Ooty is a WONDERFUL place. It's one of the hill stations where the colonial British, unaccustomed to the climate, would traditionally go to get out of the heat. The air is clear, the trees are pine and cedar, and the plantations grow tea. The weather is much cooler during the daytime, and at night, you can actually see your breath. The YWCA complex is a collection of old, wood, elongated “cottages,” some with dorms, some housing just a few rooms, spaced throughout hillside gardens. Our room was huge, with a separate dressing room between the bedroom and bathroom. The walls were white, the floor was tiled in terra cotta, and the bed linens and curtains were blue and white checked. It was a lovely room, but there's no heat(MAN, that floor gets COLD). On the rate card at reception are prices for extra blankets (5 rupees or 10 cents each) and hot water bottles. We decided that an extra couple of blankets might not be a bad idea. When bedtime rolled around and we tried to get under the covers, we realized that there was quite a pile of blankets on the bed already- two heavy wool blankets, two fleece blankets, a sheet, and the bedspread. Colin described being under the load as feeling like sleeping under the lead blanket at the dentist's office. I practically dislocated my shoulder trying to pull back the covers to climb in, and once under the covers, it felt like there was another person flopped over top of us. But, it was toasty warm, and we both slept like babies.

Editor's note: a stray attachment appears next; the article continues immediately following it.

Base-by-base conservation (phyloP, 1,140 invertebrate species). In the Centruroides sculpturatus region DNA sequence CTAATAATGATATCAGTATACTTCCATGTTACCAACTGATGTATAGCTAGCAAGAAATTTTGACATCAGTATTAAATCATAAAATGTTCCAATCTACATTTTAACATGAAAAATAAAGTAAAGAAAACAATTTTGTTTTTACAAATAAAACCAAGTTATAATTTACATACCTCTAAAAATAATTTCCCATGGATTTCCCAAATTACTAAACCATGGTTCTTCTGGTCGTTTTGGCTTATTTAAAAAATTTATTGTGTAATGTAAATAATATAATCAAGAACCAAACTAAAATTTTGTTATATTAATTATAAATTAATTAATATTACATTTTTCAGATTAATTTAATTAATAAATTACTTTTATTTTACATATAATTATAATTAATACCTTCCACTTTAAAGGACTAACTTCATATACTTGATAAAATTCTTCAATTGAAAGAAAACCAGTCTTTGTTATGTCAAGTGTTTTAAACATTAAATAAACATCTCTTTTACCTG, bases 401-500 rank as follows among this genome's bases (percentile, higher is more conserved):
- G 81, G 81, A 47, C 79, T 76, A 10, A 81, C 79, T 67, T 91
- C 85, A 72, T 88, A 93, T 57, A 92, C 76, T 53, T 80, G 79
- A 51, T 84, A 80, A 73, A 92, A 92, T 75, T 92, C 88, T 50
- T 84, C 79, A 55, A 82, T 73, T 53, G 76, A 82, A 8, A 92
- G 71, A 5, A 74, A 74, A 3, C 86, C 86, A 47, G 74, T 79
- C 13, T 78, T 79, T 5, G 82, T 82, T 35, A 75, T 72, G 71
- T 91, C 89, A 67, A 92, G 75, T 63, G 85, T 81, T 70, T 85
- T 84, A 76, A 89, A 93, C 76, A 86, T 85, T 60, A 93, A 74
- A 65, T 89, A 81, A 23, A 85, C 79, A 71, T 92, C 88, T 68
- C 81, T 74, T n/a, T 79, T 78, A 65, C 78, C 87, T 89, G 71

|Colin is happy to find that he still has the hair on his crown|
We spent two and a half days in Ooty. Our first full day, we walked into town to find some breakfast and motor oil, since the plan for the day was to do some much-needed bike maintenance. We found both-really good, hot milk coffee and fresh buttered rolls for breakfast, plus a cupcake for breakfast-dessert (mmmm, tutti frutti cake in Ooty! Has a nice ring to it) and plain, old, 20W50 for the bikes and walked back up the hill to work on the bikes. It was a beautiful, clear, and crisp day, perfect to be outside working, which was good, because the maintenance took nearly all day. We changed both rear tires, the oil, the sparkplugs, the jets in the carburetors, fixed Colin's brake lever with a rock and a hammer (if I had a hammer, I'd hammer in the morning), and the tube in Colin's front tire. All of it went relatively smoothly, except that the replacement jets were gunked up with rubber band snot (it apparently disintegrated in the heat or from chemicals, I don't know) and took some soaking in gasoline to clean. When we finally finished and picked up the tools, the sun was setting. We got ourselves cleaned up and walked back down the hill into town for some dinner.
The next day, we headed to the Botanical Gardens for a stroll. These gardens are far superior to the one in Pondy, actually having labels on the plants and trees, and gardeners tending the gardens! We spent several hours walking, looking at the plants, sitting on a park bench drinking really good coffee, and posing for many more photos.